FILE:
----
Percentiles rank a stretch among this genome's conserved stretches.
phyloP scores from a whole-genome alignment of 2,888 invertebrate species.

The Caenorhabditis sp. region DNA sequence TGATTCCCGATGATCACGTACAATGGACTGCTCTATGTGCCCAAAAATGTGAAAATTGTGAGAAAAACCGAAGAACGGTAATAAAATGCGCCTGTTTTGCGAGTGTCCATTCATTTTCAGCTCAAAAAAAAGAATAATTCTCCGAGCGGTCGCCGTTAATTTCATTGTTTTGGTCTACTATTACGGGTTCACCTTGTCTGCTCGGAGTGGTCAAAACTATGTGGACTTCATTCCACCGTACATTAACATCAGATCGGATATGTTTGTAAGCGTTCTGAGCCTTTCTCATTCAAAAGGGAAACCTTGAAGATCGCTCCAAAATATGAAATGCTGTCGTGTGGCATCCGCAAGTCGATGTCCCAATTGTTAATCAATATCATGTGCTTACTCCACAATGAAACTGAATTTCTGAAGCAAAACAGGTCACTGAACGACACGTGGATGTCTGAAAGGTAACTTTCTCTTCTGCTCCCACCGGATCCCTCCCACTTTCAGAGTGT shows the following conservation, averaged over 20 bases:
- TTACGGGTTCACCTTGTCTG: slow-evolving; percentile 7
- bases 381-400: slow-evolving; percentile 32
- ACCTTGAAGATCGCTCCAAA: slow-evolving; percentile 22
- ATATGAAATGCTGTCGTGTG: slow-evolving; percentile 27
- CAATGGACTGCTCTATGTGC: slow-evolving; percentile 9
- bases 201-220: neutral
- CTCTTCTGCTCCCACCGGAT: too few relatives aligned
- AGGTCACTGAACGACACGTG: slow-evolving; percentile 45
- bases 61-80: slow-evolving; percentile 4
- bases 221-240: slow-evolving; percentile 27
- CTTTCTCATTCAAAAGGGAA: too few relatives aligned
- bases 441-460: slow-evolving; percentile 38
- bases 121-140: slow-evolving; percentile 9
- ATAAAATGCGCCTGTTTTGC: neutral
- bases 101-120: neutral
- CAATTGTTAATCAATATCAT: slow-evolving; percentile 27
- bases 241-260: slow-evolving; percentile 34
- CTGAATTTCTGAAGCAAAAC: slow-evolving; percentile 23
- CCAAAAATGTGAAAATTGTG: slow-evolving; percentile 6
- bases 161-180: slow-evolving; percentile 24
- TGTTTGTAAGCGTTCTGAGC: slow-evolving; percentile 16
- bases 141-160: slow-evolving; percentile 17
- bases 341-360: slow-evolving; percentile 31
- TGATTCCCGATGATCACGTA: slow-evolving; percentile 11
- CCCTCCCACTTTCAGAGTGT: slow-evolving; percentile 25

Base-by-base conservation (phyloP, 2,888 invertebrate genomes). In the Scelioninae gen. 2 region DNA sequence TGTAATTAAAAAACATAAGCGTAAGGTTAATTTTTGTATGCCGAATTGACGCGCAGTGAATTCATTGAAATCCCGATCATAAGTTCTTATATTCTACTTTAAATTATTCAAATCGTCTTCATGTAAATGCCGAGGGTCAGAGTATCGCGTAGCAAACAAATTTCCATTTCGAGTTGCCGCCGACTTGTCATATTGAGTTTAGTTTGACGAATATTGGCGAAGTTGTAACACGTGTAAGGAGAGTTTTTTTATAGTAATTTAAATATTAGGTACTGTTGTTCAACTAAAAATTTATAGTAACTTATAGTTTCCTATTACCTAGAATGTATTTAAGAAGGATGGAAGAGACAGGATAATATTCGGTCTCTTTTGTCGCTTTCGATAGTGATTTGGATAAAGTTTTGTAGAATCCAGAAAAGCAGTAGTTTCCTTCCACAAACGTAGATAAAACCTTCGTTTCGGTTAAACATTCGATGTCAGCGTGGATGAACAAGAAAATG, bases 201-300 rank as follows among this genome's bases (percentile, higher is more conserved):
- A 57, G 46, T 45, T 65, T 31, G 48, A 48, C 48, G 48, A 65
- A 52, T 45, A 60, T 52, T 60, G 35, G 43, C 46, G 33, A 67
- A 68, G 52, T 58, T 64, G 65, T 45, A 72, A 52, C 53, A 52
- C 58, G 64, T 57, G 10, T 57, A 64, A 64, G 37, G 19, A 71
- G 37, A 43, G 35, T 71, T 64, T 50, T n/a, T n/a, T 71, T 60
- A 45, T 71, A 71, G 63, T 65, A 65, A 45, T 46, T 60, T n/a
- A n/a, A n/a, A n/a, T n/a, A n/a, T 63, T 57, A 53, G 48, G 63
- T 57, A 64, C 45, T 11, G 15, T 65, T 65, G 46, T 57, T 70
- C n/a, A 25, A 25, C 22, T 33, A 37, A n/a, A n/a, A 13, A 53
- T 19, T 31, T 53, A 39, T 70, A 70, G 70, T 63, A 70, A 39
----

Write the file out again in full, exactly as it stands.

Percentiles rank a stretch among this genome's conserved stretches.
phyloP scores from a whole-genome alignment of 2,888 invertebrate species.

The Caenorhabditis sp. region DNA sequence TGATTCCCGATGATCACGTACAATGGACTGCTCTATGTGCCCAAAAATGTGAAAATTGTGAGAAAAACCGAAGAACGGTAATAAAATGCGCCTGTTTTGCGAGTGTCCATTCATTTTCAGCTCAAAAAAAAGAATAATTCTCCGAGCGGTCGCCGTTAATTTCATTGTTTTGGTCTACTATTACGGGTTCACCTTGTCTGCTCGGAGTGGTCAAAACTATGTGGACTTCATTCCACCGTACATTAACATCAGATCGGATATGTTTGTAAGCGTTCTGAGCCTTTCTCATTCAAAAGGGAAACCTTGAAGATCGCTCCAAAATATGAAATGCTGTCGTGTGGCATCCGCAAGTCGATGTCCCAATTGTTAATCAATATCATGTGCTTACTCCACAATGAAACTGAATTTCTGAAGCAAAACAGGTCACTGAACGACACGTGGATGTCTGAAAGGTAACTTTCTCTTCTGCTCCCACCGGATCCCTCCCACTTTCAGAGTGT shows the following conservation, averaged over 20 bases:
- TTACGGGTTCACCTTGTCTG: slow-evolving; percentile 7
- bases 381-400: slow-evolving; percentile 32
- ACCTTGAAGATCGCTCCAAA: slow-evolving; percentile 22
- ATATGAAATGCTGTCGTGTG: slow-evolving; percentile 27
- CAATGGACTGCTCTATGTGC: slow-evolving; percentile 9
- bases 201-220: neutral
- CTCTTCTGCTCCCACCGGAT: too few relatives aligned
- AGGTCACTGAACGACACGTG: slow-evolving; percentile 45
- bases 61-80: slow-evolving; percentile 4
- bases 221-240: slow-evolving; percentile 27
- CTTTCTCATTCAAAAGGGAA: too few relatives aligned
- bases 441-460: slow-evolving; percentile 38
- bases 121-140: slow-evolving; percentile 9
- ATAAAATGCGCCTGTTTTGC: neutral
- bases 101-120: neutral
- CAATTGTTAATCAATATCAT: slow-evolving; percentile 27
- bases 241-260: slow-evolving; percentile 34
- CTGAATTTCTGAAGCAAAAC: slow-evolving; percentile 23
- CCAAAAATGTGAAAATTGTG: slow-evolving; percentile 6
- bases 161-180: slow-evolving; percentile 24
- TGTTTGTAAGCGTTCTGAGC: slow-evolving; percentile 16
- bases 141-160: slow-evolving; percentile 17
- bases 341-360: slow-evolving; percentile 31
- TGATTCCCGATGATCACGTA: slow-evolving; percentile 11
- CCCTCCCACTTTCAGAGTGT: slow-evolving; percentile 25

Base-by-base conservation (phyloP, 2,888 invertebrate genomes). In the Scelioninae gen. 2 region DNA sequence TGTAATTAAAAAACATAAGCGTAAGGTTAATTTTTGTATGCCGAATTGACGCGCAGTGAATTCATTGAAATCCCGATCATAAGTTCTTATATTCTACTTTAAATTATTCAAATCGTCTTCATGTAAATGCCGAGGGTCAGAGTATCGCGTAGCAAACAAATTTCCATTTCGAGTTGCCGCCGACTTGTCATATTGAGTTTAGTTTGACGAATATTGGCGAAGTTGTAACACGTGTAAGGAGAGTTTTTTTATAGTAATTTAAATATTAGGTACTGTTGTTCAACTAAAAATTTATAGTAACTTATAGTTTCCTATTACCTAGAATGTATTTAAGAAGGATGGAAGAGACAGGATAATATTCGGTCTCTTTTGTCGCTTTCGATAGTGATTTGGATAAAGTTTTGTAGAATCCAGAAAAGCAGTAGTTTCCTTCCACAAACGTAGATAAAACCTTCGTTTCGGTTAAACATTCGATGTCAGCGTGGATGAACAAGAAAATG, bases 201-300 rank as follows among this genome's bases (percentile, higher is more conserved):
- A 57, G 46, T 45, T 65, T 31, G 48, A 48, C 48, G 48, A 65
- A 52, T 45, A 60, T 52, T 60, G 35, G 43, C 46, G 33, A 67
- A 68, G 52, T 58, T 64, G 65, T 45, A 72, A 52, C 53, A 52
- C 58, G 64, T 57, G 10, T 57, A 64, A 64, G 37, G 19, A 71
- G 37, A 43, G 35, T 71, T 64, T 50, T n/a, T n/a, T 71, T 60
- A 45, T 71, A 71, G 63, T 65, A 65, A 45, T 46, T 60, T n/a
- A n/a, A n/a, A n/a, T n/a, A n/a, T 63, T 57, A 53, G 48, G 63
- T 57, A 64, C 45, T 11, G 15, T 65, T 65, G 46, T 57, T 70
- C n/a, A 25, A 25, C 22, T 33, A 37, A n/a, A n/a, A 13, A 53
- T 19, T 31, T 53, A 39, T 70, A 70, G 70, T 63, A 70, A 39